Typically the bride and groom feed cake to each other -- but in this case, the bride and groom are the cake!
Say "I do" to the tastiest wedding favors this side of the chapels in Las Vegas -- Wedding Cake Pops
! And they're easier to decorate than the church, too.
First, let's give credit where credit is due. While I'd love to claim to have first created this darling duo, the idea is borrowed from the most awesomest book on cake pops out there: Cake Pops
Grab a cake mix and let's get creating some couples!
Supplies and Ingredients
First, you'll need a box of Betty Crocker Super Moist white cake mix and a tub of Betty Crocker Rich & Creamy ready-to-spread vanilla frosting:
You'll also need some styrofoam blocks, sucker sticks and little plastic bags. Find all of this stuff in your fave craft place.
And for the tasty ingredients, you'll also need 16 oz. of white chocolate candy, 12 oz. semi-sweet chocolate chips, and any decorations you want -- sprinkles, food glitter, non-perils, and the like.
Bake and Crumble
Bake the cake according to the package directions (using egg whites to make the cake as white as possible).
Allow to cool completely, then cut the cake into 12 big pieces. I wanted perfectly white cake pops inside, so I skimmed off the golden tops and bottoms of the cake pieces with a sharp knife. That left just the fluffy white part to finely crumble into a bowl like this:
I have to admit, crumbling the cake was both fun and strangely stress-relieving, so I kept going until the crumbs were really crumby:
Add the Frosting
Add 3/4 of the tub of frosting to the cake crumbs and mix it in with the back of a big spoon. You won't need the rest of the tub of frosting. (Using it here will make the mixture too moist.) It'll look like this:
See how the crumbs stick together now ...
I used my 1-1/2" cookie scoop to make uniform-sized balls that are a bit bigger than a quarter:
Take the scoop of cake mixture and rub it between your palms until you have a nice, firm ball shape. Place the balls on a wax-paper (or foil) lined tray or pan. The recipe makes a boat load of balls -- 48, actually:
Loosely place plastic wrap over the balls and place the tray in the fridge for an hour or so.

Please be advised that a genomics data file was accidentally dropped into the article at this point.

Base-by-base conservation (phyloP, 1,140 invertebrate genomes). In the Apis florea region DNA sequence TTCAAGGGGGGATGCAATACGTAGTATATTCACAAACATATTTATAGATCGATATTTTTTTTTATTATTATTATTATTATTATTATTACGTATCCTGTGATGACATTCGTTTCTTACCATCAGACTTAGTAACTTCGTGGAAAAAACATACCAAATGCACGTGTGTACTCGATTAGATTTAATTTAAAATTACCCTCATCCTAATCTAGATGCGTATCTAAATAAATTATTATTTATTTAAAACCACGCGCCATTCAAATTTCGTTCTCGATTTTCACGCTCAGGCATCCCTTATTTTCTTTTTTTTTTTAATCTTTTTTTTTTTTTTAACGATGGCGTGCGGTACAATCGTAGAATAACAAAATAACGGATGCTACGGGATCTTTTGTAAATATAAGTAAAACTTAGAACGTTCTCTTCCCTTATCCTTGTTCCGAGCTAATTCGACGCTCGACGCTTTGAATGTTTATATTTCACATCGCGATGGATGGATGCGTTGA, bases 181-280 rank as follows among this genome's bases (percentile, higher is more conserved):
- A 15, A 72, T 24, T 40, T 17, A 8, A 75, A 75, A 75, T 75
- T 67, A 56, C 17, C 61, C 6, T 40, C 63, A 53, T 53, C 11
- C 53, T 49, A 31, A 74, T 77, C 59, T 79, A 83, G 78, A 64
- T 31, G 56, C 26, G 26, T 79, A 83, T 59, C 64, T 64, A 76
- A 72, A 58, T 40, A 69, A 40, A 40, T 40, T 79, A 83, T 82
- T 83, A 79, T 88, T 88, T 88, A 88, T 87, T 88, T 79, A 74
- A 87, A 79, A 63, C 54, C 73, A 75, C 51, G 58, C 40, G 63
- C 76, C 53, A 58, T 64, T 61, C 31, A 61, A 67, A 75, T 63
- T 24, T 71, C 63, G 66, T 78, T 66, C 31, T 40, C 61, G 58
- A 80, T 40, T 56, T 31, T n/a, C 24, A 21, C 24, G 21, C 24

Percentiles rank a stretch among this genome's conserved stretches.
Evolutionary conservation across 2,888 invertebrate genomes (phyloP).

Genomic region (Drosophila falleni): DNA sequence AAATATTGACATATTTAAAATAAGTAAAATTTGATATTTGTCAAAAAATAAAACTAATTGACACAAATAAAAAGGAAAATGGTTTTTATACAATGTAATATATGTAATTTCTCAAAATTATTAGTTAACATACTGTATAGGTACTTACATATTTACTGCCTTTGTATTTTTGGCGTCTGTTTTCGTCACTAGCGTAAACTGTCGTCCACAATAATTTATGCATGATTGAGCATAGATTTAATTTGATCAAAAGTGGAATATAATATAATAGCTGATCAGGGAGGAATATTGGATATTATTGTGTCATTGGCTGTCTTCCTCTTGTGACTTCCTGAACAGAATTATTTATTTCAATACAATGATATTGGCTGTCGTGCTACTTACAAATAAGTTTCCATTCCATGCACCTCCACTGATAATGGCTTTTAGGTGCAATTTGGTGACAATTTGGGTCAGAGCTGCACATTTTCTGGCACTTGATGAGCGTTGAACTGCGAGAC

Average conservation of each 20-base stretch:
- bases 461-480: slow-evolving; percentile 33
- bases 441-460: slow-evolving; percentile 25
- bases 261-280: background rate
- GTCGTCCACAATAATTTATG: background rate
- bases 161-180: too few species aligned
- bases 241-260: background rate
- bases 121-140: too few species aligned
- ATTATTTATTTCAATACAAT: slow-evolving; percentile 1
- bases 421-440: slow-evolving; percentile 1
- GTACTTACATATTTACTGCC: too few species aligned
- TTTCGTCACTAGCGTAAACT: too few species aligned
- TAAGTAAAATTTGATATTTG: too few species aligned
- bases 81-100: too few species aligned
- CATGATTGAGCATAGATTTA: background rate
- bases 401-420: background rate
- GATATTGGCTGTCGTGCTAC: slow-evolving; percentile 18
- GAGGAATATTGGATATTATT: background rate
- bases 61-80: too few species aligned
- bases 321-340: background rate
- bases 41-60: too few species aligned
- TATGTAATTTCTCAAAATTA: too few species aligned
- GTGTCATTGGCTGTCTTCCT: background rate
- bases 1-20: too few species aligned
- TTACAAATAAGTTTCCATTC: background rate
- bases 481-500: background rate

Melt 16 oz. of white chocolate candy in the top of a double boiler (or microwave). Keep the candy warm and fluid while you work.
Dip about 1/2" of the end of a stick into the melted candy, then push it about 1/3 of the way into a cake ball. Set the ball upside down on a wax-paper-covered tray. Repeat until all cake balls are done. Allow the sticks to set up so they are secure in the cake balls. (Chill in the freezer, if necessary, to make sure they are secure before proceeding.)
Then, holding the end of each stick, dip the cake ball quickly and completely into the melted candy. Tap the stick gently on the side of the pan or bowl to allow excess candy to drip off, then poke the stick into a Styrofoam block and allow the cake pop to set up until hard.
Dress the Bride and Groom
After that, it's a piece of cake to get these kids hitched!For the brides:
Pipe white candy onto the cake pop in any pattern you desire, then immediately sprinkle with food glitter or white sugar so the design pops like lace. Add dots to the top to look like a necklace.For the grooms:
Melt a half bag of semi-sweet chocolate chips in the microwave or double boiler. Dip each side of the cake pop into the chocolate to form the tux coat. Decorate with piped chocolate or mini-chocolate chips (like I did) for the bow tie and buttons.
Packaging is half the fun and adds 100% to the presentation, so don't skimp on this step! (It also hides a multitude of sins, so if your cake pops turned out less than perfect, no worries! Package like a champ and you'll get all the "Oooo"s and "Ahhhh"s you hoped for!)
When the cake pops are completely set and dry, place them in small plastic candy bags and tie with ribbon or beads. Way cute!
Cake Favors for Parties and Showers:
Here are a few more cake recipes that are brilliant for wedding showers and parties:
Featured recipe: Wedding Cake Pops